Last month, feminist group The Kilroys released THE LIST.
There are three qualifications which a play must fulfil in order to be eligible for THE LIST. It “must have been 1.) unproduced or have had only a single professional production 2.) by an author who identifies as female and 3.) among the most excellent seen or read by the industry professional within the previous twelve months.”
Released last month, THE LIST offers a positive solution to the issue of gendered exclusivity on the stage. Composed of “the results of the first annual industry survey of excellent new plays by female-identified playwrights,” the list “is a tool for producers committed to ending the systemic underrepresentation of female voices* in the American theater.” The Kilroys, who released THE LIST, hope it will be a resource for season planning, bringing attention to a series of very excellent plays by female playwrights.
The Kilroys, a Los Angeles-based group of playwrights and producers, were founded in 2013 to take a stand in support of women in the theater world. Their unusual name is based on the morale-boosting graffiti which soldiers left in unexpected places around the world to remind those who found it that they weren’t fighting alone. The name represents playful subversion, the omnipresent strength of a movement working just beneath the surface.
And, on the issue of the theater, we’re going to need all the subversion we can get: “regional surveys routinely show significant bias towards production of plays by male authors. In three widely-discussed studies of plays produced in the 2012-2013 season, only 10.5% on Broadway, 21% in Washington, D.C., and 22% in Los Angeles were written by women. (In the 2013-2014 season, the percentage of professional productions by women in the LA area dropped to 16.)”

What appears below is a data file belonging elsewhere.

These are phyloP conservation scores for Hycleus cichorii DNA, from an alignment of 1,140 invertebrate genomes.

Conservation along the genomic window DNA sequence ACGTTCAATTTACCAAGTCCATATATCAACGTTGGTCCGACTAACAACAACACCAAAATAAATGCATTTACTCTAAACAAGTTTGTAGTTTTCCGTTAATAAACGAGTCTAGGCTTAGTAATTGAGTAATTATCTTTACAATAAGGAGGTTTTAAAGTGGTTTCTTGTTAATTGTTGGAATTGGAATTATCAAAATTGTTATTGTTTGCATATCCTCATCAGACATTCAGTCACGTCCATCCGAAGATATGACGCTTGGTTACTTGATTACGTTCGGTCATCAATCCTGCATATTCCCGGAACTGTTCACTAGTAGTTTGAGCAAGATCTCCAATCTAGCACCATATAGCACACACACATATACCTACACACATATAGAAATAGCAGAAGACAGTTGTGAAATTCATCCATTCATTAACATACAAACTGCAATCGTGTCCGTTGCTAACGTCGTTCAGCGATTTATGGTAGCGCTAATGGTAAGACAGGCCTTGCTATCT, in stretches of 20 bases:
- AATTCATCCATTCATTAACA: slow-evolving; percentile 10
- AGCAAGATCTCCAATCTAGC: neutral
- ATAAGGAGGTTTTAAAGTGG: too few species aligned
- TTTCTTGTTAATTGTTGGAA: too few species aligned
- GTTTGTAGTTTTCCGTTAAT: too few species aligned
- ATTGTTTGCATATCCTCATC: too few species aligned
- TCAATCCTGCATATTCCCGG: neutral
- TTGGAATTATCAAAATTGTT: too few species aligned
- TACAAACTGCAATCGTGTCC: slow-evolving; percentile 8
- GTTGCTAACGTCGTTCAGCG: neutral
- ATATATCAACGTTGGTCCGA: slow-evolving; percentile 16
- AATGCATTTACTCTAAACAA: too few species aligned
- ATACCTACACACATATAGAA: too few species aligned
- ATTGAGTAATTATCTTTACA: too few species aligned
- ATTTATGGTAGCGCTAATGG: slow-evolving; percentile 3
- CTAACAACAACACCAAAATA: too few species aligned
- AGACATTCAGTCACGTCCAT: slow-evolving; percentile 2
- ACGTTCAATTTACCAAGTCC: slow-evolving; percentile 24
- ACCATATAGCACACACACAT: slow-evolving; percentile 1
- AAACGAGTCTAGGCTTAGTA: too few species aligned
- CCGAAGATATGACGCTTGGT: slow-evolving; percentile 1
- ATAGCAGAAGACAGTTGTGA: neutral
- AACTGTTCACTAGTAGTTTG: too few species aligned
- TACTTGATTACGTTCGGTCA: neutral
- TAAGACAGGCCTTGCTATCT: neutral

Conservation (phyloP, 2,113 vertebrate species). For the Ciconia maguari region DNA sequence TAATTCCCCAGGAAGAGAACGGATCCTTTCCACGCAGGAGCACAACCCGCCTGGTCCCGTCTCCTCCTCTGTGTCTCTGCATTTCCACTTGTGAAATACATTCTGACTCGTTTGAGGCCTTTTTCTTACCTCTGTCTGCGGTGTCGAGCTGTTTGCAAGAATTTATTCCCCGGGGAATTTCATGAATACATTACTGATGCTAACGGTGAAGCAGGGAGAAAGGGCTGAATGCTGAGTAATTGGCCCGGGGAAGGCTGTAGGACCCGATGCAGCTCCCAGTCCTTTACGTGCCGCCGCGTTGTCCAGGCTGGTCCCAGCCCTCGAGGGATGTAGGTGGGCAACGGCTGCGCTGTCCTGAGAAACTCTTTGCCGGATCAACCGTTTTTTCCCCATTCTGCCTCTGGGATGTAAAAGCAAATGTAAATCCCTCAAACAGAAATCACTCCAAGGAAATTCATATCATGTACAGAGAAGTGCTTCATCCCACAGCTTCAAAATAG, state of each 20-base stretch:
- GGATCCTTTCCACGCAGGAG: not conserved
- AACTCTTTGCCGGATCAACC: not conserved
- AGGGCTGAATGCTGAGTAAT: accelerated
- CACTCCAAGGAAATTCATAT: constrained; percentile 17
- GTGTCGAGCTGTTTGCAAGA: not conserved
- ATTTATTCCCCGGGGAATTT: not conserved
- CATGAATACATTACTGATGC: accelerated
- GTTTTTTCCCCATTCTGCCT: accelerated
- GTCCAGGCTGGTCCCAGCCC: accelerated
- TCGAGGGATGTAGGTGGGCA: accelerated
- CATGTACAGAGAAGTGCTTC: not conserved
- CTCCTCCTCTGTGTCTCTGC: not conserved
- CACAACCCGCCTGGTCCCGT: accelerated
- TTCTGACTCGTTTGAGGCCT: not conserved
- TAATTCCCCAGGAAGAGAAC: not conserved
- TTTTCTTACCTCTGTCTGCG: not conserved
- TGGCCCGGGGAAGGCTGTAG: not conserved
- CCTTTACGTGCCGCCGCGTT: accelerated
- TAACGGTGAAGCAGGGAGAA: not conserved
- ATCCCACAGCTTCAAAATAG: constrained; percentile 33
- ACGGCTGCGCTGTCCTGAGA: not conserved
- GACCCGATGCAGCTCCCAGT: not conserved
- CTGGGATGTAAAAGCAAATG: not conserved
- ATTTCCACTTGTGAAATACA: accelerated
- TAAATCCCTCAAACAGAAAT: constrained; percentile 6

THE LIST, based on Franklin Leonard’s annual publication of top unproduced screenplays, The Black List, is the culmination of The Kilroys’ survey of over 300 excellent, expert-identified and recommended, woman-penned plays from the past year.
The Kilroys themselves are a remarkable group of 13 women hailing from across the country. In addition to being remarkably talented, accomplished, and knowledgeable, they are taking on this huge systemic problem. On their website, they identify themselves and give basic bio information with humor and charm. Even the bio questions are feminist, requesting the women’s height and weight in a clever jab at society’s obsession with the female body. You’ll be happy to know that they respond with confidence and humor; weight listings include “…doughnuts,” “huggable,” “Schumer-esque,” and “ideal.”
I don’t know about you, but I’m feeling a little happier just knowing these ladies are out there in the world, being fabulous!
*The Kilroys recognize the complexities of gender identity, and the shortcomings of binary descriptors. They use this language as shorthand for the broad spectrum of female and genderqueer identity.
Images courtesy of thekilroys.org and 4.bp.blogspot.com.